Funding/Support: The VICTORIA trial was funded by Merck Sharp and Dohme Corp, a subsidiary of Merck and Co Inc, Kenilworth, New Jersey, and Bayer AG, Wuppertal, Germany.
Role of the Funder/Sponsor: The sponsor was aware of the design and conduct of the study, but was not involved in the collection, management, analysis, and interpretation of the data. Representatives from the sponsor were not involved in the preparation and approval of the manuscript but did have the opportunity to review. The sponsor played no role in the decision to submit the manuscript for publication.
Group Information: The VICTORIA Study Group members can be found in Supplement 2.
Meeting Presentation: This paper was presented at the American Heart Association Scientific Sessions 2020; November 13, 2020; virtual conference.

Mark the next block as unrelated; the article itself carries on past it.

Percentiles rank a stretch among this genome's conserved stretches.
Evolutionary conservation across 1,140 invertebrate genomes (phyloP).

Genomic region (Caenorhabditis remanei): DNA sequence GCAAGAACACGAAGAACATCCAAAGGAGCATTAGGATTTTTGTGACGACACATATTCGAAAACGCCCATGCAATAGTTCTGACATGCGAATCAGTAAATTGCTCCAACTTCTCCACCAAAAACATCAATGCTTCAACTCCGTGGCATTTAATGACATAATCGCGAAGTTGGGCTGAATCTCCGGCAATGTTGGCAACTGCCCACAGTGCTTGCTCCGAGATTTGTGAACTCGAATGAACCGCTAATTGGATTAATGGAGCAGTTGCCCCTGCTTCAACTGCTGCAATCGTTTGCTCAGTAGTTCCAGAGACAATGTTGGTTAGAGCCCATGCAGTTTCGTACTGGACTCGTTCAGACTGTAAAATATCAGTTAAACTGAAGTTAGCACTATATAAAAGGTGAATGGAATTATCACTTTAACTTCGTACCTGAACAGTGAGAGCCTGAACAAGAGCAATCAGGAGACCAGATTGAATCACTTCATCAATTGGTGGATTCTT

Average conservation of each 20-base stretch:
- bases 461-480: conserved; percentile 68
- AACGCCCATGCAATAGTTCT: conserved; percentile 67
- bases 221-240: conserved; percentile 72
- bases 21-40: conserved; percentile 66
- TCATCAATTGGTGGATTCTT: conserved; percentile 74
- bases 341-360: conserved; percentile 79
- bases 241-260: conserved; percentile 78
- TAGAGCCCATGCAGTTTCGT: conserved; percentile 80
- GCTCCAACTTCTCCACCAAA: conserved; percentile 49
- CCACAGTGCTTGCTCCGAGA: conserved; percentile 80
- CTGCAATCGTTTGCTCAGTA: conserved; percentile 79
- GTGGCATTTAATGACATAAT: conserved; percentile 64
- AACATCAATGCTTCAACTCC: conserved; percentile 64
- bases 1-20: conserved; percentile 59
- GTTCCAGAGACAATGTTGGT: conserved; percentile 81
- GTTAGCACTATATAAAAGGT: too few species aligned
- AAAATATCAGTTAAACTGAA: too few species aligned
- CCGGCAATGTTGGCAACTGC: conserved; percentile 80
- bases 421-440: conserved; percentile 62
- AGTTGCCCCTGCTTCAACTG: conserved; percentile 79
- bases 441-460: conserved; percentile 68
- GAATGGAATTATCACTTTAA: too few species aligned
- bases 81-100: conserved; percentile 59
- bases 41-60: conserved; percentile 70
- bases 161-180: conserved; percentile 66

Additional Contributions: We thank Elizabeth Cook, BA, of the Duke Clinical Research Institute for her editorial assistance and preparation of the manuscript submission.
Additional Information: The data will be made available as outlined in the VICTORIA data sharing charter that is on the CVC website: https://thecvc.ca/wp-content/uploads/2017/01/VICTORIA-Data-Sharing-Charter-v1.0-17Jan2019-FINAL.pdf.